Sunday, January 22, 2006

Empathy is for Girls

Jon Scieszka has put together a great anthology and website in order to help encourage boys to read. The book is a collection of short stories about being a boy, all written by writers that boys love. The website has some great info and links. They're both called Guys Read.

Which, quite frankly, is part of the problem.

Ok, so, not really. But still, I find it interesting that "guys" was chosen over "boys" even though some of the book recommendations are for toddlers. It may have just sounded better that way, but I suspect that it was also done for the same reason I think boys are in trouble to begin with: we don't ever let them be kids. Kid stuff is feminine - boys must try to be men as early as possible; everything is serious from the start.

I'm not going to rag on Jon, 'cause I kinda think the guy who's responsible for Time Warp Trio and Science Verse is quite well aware that we don't let little boys be little boys long enough. I'm sure he's as frustrated as I am with parents who push their sons to read something "serious" rather than Captain Underpants when it really doesn't matter as long as it's challenging enough (or something else they are reading is). He probably agrees with me that parents and teachers need to stop dissing comic books and not be so worried if their sons want to read just non-fiction. I just think the fact that feminism can be referred to as "girl power!" but, on the other hand, it's guys that read, is indicative of the arbitrary gender divides that are the root of the problem in the first place. Until women are referred to as adults, and boys are considered proper children, the attitudes that discourage boys from reading will still be around.

It also bothers me that every author that the site links to is a guy. This isn't because I think that Scieszka was wrong for doing so. I understand that it's important to provide boys with material they can relate to, especially since most of their school reading is picked for them by women. God knows I wished for more adventure stories featuring girls when I was younger, and I love the fact that there are lot more out there now. Like lists that celebrate female scientists, this list is simply meant to be a small step in the right direction. Nevertheless, I'd like to point out that I was able to find plenty of reading material I liked that didn't feature girls and wasn't written by women. (The two books that inspired both the name of this blog and my current pseudonym being perfect examples of the latter.) Girls have more options, in part, because they are willing to read stories about boys that were written by men. If, few decades from now, we still need to make sure that books are written by men in order for them to be interesting for boys, then we are still going to be dealing with the same problems. We need to keep in mind that lists like this are only a small step, they aren't the ultimate goal.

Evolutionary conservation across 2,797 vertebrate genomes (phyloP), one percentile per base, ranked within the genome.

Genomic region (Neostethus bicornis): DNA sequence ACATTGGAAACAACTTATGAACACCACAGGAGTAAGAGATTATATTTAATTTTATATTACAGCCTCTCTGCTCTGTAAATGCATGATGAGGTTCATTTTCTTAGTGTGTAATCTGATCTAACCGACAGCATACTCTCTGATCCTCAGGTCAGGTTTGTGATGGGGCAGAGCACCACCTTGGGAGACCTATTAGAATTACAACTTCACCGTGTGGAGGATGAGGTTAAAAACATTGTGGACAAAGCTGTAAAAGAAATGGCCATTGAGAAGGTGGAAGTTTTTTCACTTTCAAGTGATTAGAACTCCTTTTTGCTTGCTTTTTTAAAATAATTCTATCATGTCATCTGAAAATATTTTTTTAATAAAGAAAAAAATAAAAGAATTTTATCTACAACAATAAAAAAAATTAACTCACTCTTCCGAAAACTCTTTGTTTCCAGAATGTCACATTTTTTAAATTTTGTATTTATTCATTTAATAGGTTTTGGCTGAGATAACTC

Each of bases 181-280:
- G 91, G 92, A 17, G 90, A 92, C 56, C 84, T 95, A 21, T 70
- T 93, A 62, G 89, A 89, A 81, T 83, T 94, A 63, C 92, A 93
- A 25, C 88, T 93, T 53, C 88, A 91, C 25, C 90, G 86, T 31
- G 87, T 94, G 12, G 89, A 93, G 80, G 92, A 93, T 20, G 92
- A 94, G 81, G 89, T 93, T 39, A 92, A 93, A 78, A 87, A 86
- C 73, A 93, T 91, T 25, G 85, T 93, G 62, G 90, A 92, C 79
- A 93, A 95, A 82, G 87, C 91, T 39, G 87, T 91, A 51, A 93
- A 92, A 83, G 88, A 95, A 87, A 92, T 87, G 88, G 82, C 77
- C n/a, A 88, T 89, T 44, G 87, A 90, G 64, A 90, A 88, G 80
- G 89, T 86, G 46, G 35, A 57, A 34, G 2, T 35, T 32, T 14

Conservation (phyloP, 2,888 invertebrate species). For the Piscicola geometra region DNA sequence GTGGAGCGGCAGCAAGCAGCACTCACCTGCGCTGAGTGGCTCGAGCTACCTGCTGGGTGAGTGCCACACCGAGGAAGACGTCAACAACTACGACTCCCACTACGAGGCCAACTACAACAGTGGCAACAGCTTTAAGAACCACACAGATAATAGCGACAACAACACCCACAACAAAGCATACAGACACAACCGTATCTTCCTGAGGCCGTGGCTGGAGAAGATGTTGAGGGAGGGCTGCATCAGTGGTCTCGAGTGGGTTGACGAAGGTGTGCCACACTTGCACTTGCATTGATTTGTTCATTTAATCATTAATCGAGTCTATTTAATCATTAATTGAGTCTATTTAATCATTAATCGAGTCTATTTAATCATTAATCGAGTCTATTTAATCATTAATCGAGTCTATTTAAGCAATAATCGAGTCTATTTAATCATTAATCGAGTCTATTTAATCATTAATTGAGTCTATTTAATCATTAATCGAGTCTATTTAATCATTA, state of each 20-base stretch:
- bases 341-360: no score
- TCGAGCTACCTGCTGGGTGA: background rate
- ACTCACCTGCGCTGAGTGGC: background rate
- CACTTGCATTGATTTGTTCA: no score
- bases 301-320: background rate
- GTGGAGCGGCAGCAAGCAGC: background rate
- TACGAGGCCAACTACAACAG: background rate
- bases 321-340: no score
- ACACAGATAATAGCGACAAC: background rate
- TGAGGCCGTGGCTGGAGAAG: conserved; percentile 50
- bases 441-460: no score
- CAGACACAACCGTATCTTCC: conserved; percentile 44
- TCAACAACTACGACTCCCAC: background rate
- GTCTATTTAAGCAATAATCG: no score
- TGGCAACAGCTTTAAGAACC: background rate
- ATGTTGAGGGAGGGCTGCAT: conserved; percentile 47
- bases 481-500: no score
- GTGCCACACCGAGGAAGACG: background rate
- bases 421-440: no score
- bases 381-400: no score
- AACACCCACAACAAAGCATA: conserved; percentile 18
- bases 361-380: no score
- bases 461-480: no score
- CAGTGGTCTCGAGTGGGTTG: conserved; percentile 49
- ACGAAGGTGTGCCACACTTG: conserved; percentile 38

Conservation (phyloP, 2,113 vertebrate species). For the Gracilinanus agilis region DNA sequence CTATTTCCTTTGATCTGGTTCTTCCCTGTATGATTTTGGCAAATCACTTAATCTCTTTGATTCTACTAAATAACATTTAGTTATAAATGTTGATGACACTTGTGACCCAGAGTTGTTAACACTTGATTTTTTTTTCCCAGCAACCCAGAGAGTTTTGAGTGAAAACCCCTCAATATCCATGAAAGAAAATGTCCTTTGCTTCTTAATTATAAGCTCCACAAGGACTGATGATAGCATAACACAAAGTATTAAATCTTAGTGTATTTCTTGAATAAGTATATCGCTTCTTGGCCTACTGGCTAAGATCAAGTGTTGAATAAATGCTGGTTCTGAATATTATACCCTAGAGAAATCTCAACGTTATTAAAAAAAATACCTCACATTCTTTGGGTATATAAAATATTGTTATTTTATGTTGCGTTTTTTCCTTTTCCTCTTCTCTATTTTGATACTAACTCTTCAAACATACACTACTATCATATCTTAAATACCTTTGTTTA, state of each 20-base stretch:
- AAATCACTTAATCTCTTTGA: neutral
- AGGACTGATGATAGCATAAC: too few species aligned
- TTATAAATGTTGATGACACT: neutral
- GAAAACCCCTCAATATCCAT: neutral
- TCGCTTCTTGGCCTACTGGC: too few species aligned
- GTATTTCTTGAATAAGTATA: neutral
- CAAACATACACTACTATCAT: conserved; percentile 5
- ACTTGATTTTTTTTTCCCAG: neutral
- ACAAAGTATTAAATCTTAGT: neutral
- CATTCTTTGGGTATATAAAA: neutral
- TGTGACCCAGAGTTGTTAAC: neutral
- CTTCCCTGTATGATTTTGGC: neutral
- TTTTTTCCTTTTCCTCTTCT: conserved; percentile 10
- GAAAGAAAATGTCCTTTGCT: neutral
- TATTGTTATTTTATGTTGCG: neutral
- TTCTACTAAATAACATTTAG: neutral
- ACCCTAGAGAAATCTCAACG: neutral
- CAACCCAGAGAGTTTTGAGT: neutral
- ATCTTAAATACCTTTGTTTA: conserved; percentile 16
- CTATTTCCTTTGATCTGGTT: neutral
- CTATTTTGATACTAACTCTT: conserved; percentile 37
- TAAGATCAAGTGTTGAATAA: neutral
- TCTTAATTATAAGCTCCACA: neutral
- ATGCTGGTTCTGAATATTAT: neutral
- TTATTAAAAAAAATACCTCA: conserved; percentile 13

We've learned to relax gender roles for girls and let them cross over into what was once considered "boy" territory (most of the time). Sometimes, though, it feels like we've actually become more rigid in our gendered expectations for boys. We certainly haven't relaxed them much. I expected, and got, no arguments when I gave my niece and nephew both trains for Christmas. But what kind of reaction would I have gotten if I gave my nephew a doll, or a bunny? The kid just learned to sit up; as long as he can put it in his mouth, I really don't think he cares much what I give him. I'm not so certain about his parents, however.

As long as boys refuse to read books about girls and by women, as long as there are places they can't go, toys they can't have, ways they can't act, we are going to have problems when it comes to boys reading and women being full citizens. Not only because either girls or boys are going to be shortchanged as we try to keep kids that have different options on equal footing, but because it is both a symptom and a cause of the lack of empathy we teach boys and expect of men. It's this attitude that makes everything childish girlish as well, and everything adult the purview of men. It's this attitute that keep adult men from having an active role in children's lives and education, which is, in turn, a big part of the reason why reading is not considered somthing guys do.

It's possible that boys and men are, on average, "naturally" less empathetic than girls and women. However, this doesn't need to be something we accept, and it shouldn't be something we accept. We should never accept the idea that anyone is so unable to relate to people that are different from them that they cannot empathize with fictional characters that are not exactly like them. A group of such people would be frighteningly dangerous in their inability to care for or listen to anyone who is not like them or disagrees with them.


TP said...

Thanks for that interesting post Mickle. I think your point is a good one, lauguage surrounding desciption of boys is more biased towards early use of adult terms, and women to later use of childhood terms.

Mickle said...

You're very welcome.

I've been aware of the language regarding women for years, but it's only recently that I've started to notice the whole "little men" attitude. I think it's because I've been around little boys - and their parents - a lot more these last few years.